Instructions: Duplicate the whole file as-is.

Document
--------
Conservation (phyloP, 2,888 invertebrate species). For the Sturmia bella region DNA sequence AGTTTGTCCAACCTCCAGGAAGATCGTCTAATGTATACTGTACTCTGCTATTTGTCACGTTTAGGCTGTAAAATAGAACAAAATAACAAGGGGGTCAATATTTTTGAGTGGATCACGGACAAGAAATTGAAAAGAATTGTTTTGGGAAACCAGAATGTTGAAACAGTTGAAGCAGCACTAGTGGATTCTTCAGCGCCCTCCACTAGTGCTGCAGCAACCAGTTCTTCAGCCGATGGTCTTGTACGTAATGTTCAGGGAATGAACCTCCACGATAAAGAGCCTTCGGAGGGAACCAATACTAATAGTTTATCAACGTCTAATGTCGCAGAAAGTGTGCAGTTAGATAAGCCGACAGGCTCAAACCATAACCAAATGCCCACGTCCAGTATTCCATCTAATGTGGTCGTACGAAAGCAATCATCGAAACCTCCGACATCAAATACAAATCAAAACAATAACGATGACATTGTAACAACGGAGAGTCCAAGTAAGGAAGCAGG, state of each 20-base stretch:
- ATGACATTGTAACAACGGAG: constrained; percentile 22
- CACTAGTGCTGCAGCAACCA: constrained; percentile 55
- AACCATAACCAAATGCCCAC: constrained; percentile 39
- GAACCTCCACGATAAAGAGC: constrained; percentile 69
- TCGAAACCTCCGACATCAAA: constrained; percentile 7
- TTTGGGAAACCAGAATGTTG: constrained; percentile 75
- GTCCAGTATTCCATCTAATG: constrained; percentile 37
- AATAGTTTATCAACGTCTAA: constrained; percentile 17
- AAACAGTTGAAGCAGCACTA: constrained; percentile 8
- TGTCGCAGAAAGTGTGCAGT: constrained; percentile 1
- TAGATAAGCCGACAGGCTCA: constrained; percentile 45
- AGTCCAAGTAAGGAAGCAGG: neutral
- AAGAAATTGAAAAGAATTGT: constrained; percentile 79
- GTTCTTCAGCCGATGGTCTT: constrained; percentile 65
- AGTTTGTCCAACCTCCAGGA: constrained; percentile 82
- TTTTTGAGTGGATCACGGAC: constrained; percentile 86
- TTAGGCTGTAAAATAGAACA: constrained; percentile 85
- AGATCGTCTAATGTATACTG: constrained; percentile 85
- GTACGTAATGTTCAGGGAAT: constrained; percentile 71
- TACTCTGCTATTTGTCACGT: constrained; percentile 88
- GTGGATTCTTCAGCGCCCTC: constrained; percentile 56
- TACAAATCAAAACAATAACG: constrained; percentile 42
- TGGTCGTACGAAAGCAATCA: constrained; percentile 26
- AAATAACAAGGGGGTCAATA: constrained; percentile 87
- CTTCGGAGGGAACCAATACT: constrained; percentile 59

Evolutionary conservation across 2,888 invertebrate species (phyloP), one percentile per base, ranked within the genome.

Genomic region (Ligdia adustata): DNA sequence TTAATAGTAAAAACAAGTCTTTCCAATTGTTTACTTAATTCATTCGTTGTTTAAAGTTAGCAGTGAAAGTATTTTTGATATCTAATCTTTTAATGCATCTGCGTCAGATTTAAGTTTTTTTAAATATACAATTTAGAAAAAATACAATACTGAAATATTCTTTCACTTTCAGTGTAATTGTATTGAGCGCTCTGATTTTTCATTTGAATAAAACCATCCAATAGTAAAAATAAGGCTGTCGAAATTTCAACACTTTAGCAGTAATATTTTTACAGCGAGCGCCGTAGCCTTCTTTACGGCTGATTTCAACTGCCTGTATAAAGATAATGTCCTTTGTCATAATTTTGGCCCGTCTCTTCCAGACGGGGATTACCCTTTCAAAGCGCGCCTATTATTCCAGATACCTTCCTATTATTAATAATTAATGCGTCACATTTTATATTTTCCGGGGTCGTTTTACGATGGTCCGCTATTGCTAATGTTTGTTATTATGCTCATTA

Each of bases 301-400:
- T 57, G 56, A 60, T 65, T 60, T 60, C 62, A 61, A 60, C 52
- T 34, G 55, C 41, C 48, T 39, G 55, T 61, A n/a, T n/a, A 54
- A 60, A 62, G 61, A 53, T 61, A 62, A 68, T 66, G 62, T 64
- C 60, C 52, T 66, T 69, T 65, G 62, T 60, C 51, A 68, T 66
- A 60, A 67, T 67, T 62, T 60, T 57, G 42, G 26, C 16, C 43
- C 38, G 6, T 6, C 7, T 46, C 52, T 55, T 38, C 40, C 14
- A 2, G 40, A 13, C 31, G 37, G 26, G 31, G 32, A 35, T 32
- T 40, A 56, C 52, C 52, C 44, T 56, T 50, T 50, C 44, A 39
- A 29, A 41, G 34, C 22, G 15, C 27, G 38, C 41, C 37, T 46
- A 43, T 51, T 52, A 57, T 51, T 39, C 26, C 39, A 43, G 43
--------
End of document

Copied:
Conservation (phyloP, 2,888 invertebrate species). For the Sturmia bella region DNA sequence AGTTTGTCCAACCTCCAGGAAGATCGTCTAATGTATACTGTACTCTGCTATTTGTCACGTTTAGGCTGTAAAATAGAACAAAATAACAAGGGGGTCAATATTTTTGAGTGGATCACGGACAAGAAATTGAAAAGAATTGTTTTGGGAAACCAGAATGTTGAAACAGTTGAAGCAGCACTAGTGGATTCTTCAGCGCCCTCCACTAGTGCTGCAGCAACCAGTTCTTCAGCCGATGGTCTTGTACGTAATGTTCAGGGAATGAACCTCCACGATAAAGAGCCTTCGGAGGGAACCAATACTAATAGTTTATCAACGTCTAATGTCGCAGAAAGTGTGCAGTTAGATAAGCCGACAGGCTCAAACCATAACCAAATGCCCACGTCCAGTATTCCATCTAATGTGGTCGTACGAAAGCAATCATCGAAACCTCCGACATCAAATACAAATCAAAACAATAACGATGACATTGTAACAACGGAGAGTCCAAGTAAGGAAGCAGG, state of each 20-base stretch:
- ATGACATTGTAACAACGGAG: constrained; percentile 22
- CACTAGTGCTGCAGCAACCA: constrained; percentile 55
- AACCATAACCAAATGCCCAC: constrained; percentile 39
- GAACCTCCACGATAAAGAGC: constrained; percentile 69
- TCGAAACCTCCGACATCAAA: constrained; percentile 7
- TTTGGGAAACCAGAATGTTG: constrained; percentile 75
- GTCCAGTATTCCATCTAATG: constrained; percentile 37
- AATAGTTTATCAACGTCTAA: constrained; percentile 17
- AAACAGTTGAAGCAGCACTA: constrained; percentile 8
- TGTCGCAGAAAGTGTGCAGT: constrained; percentile 1
- TAGATAAGCCGACAGGCTCA: constrained; percentile 45
- AGTCCAAGTAAGGAAGCAGG: neutral
- AAGAAATTGAAAAGAATTGT: constrained; percentile 79
- GTTCTTCAGCCGATGGTCTT: constrained; percentile 65
- AGTTTGTCCAACCTCCAGGA: constrained; percentile 82
- TTTTTGAGTGGATCACGGAC: constrained; percentile 86
- TTAGGCTGTAAAATAGAACA: constrained; percentile 85
- AGATCGTCTAATGTATACTG: constrained; percentile 85
- GTACGTAATGTTCAGGGAAT: constrained; percentile 71
- TACTCTGCTATTTGTCACGT: constrained; percentile 88
- GTGGATTCTTCAGCGCCCTC: constrained; percentile 56
- TACAAATCAAAACAATAACG: constrained; percentile 42
- TGGTCGTACGAAAGCAATCA: constrained; percentile 26
- AAATAACAAGGGGGTCAATA: constrained; percentile 87
- CTTCGGAGGGAACCAATACT: constrained; percentile 59

Evolutionary conservation across 2,888 invertebrate species (phyloP), one percentile per base, ranked within the genome.

Genomic region (Ligdia adustata): DNA sequence TTAATAGTAAAAACAAGTCTTTCCAATTGTTTACTTAATTCATTCGTTGTTTAAAGTTAGCAGTGAAAGTATTTTTGATATCTAATCTTTTAATGCATCTGCGTCAGATTTAAGTTTTTTTAAATATACAATTTAGAAAAAATACAATACTGAAATATTCTTTCACTTTCAGTGTAATTGTATTGAGCGCTCTGATTTTTCATTTGAATAAAACCATCCAATAGTAAAAATAAGGCTGTCGAAATTTCAACACTTTAGCAGTAATATTTTTACAGCGAGCGCCGTAGCCTTCTTTACGGCTGATTTCAACTGCCTGTATAAAGATAATGTCCTTTGTCATAATTTTGGCCCGTCTCTTCCAGACGGGGATTACCCTTTCAAAGCGCGCCTATTATTCCAGATACCTTCCTATTATTAATAATTAATGCGTCACATTTTATATTTTCCGGGGTCGTTTTACGATGGTCCGCTATTGCTAATGTTTGTTATTATGCTCATTA

Each of bases 301-400:
- T 57, G 56, A 60, T 65, T 60, T 60, C 62, A 61, A 60, C 52
- T 34, G 55, C 41, C 48, T 39, G 55, T 61, A n/a, T n/a, A 54
- A 60, A 62, G 61, A 53, T 61, A 62, A 68, T 66, G 62, T 64
- C 60, C 52, T 66, T 69, T 65, G 62, T 60, C 51, A 68, T 66
- A 60, A 67, T 67, T 62, T 60, T 57, G 42, G 26, C 16, C 43
- C 38, G 6, T 6, C 7, T 46, C 52, T 55, T 38, C 40, C 14
- A 2, G 40, A 13, C 31, G 37, G 26, G 31, G 32, A 35, T 32
- T 40, A 56, C 52, C 52, C 44, T 56, T 50, T 50, C 44, A 39
- A 29, A 41, G 34, C 22, G 15, C 27, G 38, C 41, C 37, T 46
- A 43, T 51, T 52, A 57, T 51, T 39, C 26, C 39, A 43, G 43